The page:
Wills, Trusts & Estates Prof Blog

Editor: Gerry W. Beyer
Texas Tech Univ. School of Law

A Member of the Law Professor Blogs Network

Friday, July 3, 2015

Top Concerns Of Ultra-High Net Worth Families

Estate planningThe “U.S. Trust 2015 Insights on Wealth and Worth” survey has gained insight on some of the top concerns of ultra-high net worth (UHNW) families.  These concerns range from personal physical and emotional health, to also having a desire to give back to society through charitable giving.  One of the main things that UHNW families worry about is whether their children will manage the inheritance left to them in a responsible manner.  There are financial techniques like setting up trusts that UHNW families can use to help provide guidance to future beneficiaries. 

See Maureen Nevin Duffy, Kids A Top Worry Of Rich Families, Survey Says, Private Wealth, June 23, 2015.

Special thanks to Jim Hillhouse for bringing this article to my attention. 

July 3, 2015 in Estate Planning - Generally, Estate Tax, Trusts, Wills | Permalink | Comments (0)

A Portion Of Millionaires Have No Estate Plan

SavingsMore than a third of millionaires have not consulted with a financial planner to set up an estate plan.  Procrastination is a problem that has an effect on people in all income groups.  Recent changes in tax policies have created a sense of “estate planning fatigue” with some wealthy families.  Not having an estate plan can result in “complete chaos” as loved ones who are left behind fight over the estate.  It is a good idea for wealthy individuals to consult with a professional estate planner so that they can be prepared for the future.

See Alex Padalka, One-Third of Millionaires Have No Estate Plan, Financial Advisor IQ, July 2, 2015.

Special thanks to Brian Cohan (Attorney at Law, Law Offices of Brian J. Cohan, P.C.) for bringing this article to my attention.

July 3, 2015 in Current Affairs, Estate Planning - Generally, Estate Tax, Trusts, Wills | Permalink | Comments (0)

IRS Issues Final Regulations On The Portability Of Unused Exclusion Amounts

IrsPortability lets a surviving spouse carry over any portion of the deceased spouse’s unused exclusion (DSUE) to shield more assets from estate taxes.  It is a new provision that has been confusing lawyers, CPA’s, and their clients since it was brought into existence on Jan. 1, 2011. There are some people who miss out on these benefits by failing to elect for portability, some critics have called for a more simplified process.  The new rules will permit some people to elect for these exclusions even if they are past the 15-month extended estate tax filing period so long as their estate falls below the exclusion amount ($5.43 million in 2015). The IRS is adopting a stricter approach for larger estates by only granting a portability election if they file at the time of the first spouse’s death.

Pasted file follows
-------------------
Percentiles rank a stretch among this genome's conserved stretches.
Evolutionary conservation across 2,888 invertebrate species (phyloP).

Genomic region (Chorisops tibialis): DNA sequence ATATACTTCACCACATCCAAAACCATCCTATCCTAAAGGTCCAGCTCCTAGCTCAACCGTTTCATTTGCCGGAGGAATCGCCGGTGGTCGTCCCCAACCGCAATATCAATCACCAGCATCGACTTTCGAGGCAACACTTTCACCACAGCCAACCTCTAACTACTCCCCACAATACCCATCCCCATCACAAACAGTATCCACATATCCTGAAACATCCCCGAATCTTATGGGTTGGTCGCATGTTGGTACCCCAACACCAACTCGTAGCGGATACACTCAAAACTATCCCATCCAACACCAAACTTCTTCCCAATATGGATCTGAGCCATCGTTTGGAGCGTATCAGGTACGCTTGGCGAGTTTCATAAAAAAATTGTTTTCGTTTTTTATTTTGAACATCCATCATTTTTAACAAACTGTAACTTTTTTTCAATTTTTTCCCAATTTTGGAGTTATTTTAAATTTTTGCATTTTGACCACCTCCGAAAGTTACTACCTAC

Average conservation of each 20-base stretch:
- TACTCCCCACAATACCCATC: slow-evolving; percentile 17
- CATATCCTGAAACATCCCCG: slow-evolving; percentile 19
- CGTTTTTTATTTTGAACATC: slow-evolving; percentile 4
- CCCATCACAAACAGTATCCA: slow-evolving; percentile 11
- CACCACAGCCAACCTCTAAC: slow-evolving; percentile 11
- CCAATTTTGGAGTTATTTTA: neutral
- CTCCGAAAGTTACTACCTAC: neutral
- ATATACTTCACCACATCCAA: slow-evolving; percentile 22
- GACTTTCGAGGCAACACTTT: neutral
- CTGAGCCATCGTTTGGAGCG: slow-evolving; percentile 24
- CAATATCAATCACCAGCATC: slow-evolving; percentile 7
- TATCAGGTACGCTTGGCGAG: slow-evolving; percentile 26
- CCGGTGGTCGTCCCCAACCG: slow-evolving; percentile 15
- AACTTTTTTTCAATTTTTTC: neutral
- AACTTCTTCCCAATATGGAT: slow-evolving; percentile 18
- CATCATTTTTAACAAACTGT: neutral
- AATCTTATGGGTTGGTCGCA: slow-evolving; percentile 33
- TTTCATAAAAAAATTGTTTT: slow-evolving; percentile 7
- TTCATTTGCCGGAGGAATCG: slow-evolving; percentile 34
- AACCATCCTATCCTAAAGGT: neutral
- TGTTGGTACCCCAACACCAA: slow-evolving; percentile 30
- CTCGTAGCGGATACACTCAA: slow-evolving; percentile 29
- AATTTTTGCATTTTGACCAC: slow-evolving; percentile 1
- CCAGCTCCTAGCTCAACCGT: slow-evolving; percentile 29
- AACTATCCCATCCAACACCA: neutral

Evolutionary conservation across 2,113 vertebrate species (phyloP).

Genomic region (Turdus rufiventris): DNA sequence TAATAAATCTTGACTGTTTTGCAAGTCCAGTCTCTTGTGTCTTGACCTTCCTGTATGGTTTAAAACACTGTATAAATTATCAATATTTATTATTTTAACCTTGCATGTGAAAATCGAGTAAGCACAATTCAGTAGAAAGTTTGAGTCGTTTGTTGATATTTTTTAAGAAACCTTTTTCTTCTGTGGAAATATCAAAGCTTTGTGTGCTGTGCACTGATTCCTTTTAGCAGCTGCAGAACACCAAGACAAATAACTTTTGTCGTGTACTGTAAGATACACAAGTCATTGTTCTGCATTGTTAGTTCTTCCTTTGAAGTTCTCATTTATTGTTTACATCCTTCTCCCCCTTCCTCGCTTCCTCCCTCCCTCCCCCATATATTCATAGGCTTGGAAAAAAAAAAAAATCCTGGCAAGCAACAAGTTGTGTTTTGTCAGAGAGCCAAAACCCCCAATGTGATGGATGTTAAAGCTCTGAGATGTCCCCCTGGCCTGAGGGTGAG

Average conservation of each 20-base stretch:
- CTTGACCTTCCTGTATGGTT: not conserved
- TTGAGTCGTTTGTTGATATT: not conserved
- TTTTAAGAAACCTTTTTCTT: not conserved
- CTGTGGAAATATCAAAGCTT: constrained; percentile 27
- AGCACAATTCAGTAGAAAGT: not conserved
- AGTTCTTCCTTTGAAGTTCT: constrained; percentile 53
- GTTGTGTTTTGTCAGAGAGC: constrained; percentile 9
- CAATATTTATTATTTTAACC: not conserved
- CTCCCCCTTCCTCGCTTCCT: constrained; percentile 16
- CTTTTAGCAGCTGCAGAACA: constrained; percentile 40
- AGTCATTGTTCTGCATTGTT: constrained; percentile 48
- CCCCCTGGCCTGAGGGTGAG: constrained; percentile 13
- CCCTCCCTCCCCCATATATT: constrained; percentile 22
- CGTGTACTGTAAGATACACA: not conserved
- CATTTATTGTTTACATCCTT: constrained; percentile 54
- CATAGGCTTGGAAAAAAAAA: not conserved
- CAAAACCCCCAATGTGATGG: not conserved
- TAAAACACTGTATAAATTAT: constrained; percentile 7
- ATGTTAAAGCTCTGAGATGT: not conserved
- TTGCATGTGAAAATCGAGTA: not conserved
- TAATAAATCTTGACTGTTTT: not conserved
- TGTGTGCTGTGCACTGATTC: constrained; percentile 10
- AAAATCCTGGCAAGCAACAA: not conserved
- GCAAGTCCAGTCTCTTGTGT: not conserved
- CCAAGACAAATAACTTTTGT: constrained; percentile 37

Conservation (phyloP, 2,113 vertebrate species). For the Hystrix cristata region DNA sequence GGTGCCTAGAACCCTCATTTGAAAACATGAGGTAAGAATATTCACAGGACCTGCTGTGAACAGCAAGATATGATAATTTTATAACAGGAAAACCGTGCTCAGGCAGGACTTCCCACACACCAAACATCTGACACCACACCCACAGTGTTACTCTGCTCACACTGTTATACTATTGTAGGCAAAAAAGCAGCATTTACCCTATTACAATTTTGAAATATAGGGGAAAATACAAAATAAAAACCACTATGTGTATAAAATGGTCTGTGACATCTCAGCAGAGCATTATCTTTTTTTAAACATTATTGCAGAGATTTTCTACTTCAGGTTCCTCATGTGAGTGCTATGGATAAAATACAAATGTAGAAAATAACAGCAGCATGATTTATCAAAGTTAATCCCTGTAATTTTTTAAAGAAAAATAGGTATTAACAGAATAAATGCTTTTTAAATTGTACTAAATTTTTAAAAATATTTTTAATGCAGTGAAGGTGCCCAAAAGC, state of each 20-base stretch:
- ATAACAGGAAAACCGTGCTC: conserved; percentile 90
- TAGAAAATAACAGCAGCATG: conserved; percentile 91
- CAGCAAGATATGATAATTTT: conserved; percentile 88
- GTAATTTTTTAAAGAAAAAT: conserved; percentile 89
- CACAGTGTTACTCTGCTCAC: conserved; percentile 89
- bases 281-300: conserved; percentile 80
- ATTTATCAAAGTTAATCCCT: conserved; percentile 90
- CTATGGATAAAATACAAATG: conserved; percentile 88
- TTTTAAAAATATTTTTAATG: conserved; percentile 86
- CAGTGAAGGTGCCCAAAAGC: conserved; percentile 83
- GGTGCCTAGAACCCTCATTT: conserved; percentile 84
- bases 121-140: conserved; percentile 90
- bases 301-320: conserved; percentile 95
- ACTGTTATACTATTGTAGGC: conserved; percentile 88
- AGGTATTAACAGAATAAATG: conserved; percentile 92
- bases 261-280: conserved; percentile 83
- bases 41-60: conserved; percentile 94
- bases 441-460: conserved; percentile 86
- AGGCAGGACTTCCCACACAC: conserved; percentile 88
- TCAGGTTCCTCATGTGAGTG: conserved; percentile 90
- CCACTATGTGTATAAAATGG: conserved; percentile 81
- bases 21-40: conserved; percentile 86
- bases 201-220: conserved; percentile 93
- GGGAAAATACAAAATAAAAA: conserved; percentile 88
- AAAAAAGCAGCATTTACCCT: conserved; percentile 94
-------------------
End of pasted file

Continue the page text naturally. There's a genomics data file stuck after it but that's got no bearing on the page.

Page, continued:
See Ashlea Ebeling, IRS To Allow Do-Overs For Some Estates, Forbes, July 2, 2015.

Special thanks to Jim Hillhouse for bringing this article to my attention. 

July 3, 2015 in Current Affairs, Estate Planning - Generally, Estate Tax, Income Tax, Trusts | Permalink | Comments (0)

CLE On Advanced Texas Estate Planning & Probate

CLE PictureThe Texas Bar Association is presenting a CLE entitled, Advanced Estate Planning and Probate 2015,  July 29-31, 2015, at the San Antonio Hyatt Regency Hill Country Resort & Spa for a video presentation.  Here is why you should attend:


  • Dealing with Water, Wind, and Mineral Interests in Estate Administration.
  • Setting up Your Estate Planning Practice so You Can Retire with Ease.
  • Extent and Limits of Spendthrift Protection - Creditor sand Divorce.
  • Micro-Captives: The Insurance Company You Keep.
  • Use and Abuse of Show Cause Motions.

Course Amenities

  • Breakfast and lunch provided each day.
  • Complimentary self-parking at all sites.
  • Complimentary wireless signal in the meeting room.
  • Complimentary online registration for the Attorney Ad Litem Certification for Guardianship Proceedings.

July 3, 2015 in Conferences & CLE, Estate Planning - Generally, Trusts, Wills | Permalink | Comments (0)

Thursday, July 2, 2015

CLE On National Firearms Act (NFA) Trusts

CLEThe Texas Bar Association is presenting a CLE entitled, National Firearms Act (NFA) Trusts, Wednesday, July 8, 2015, 1:00-2:00 pm Central, online.  Here is why you should attend:

Topics to Include:

  • Professional considerations: business, ethics, and avoiding malpractice
  • State and federal law governing NFA trusts
  • Advantages of NFA trusts over individual ownership
  • Steps in acquiring NFA firearms
  • Risks of using trusts to own NFA firearms
  • Losing Form 4: Problems with the NFA Registry
  • Drafting NFA trusts
  • Alternatives to NFA trusts (individual ownership, business entitles)
  • Privacy considerations

Mr. Sean Patrick Healy, Tyler
Healy Law Offices, PC

Dave Matheny, Austin
Silencer Shop



July 2, 2015 in Conferences & CLE, Trusts, Web/Tech | Permalink | Comments (0)

Tuesday, June 30, 2015

CLE On Same-Sex Marriage and Estate Planning

CLEThe American Bar Association is presenting a CLE entitled, Same-Sex Marriage and Estate Planning: Nope, It’s Not Over Yet!, Tuesday, July 7, 2015, 12:00-1:30pm Central, online.  Here is why you should attend:

On June 26th, in Obergefell v. Hodges, the United States Supreme Court ruled that the right of same-sex couples to marry is constitutionally protected and thus available on a nationwide basis.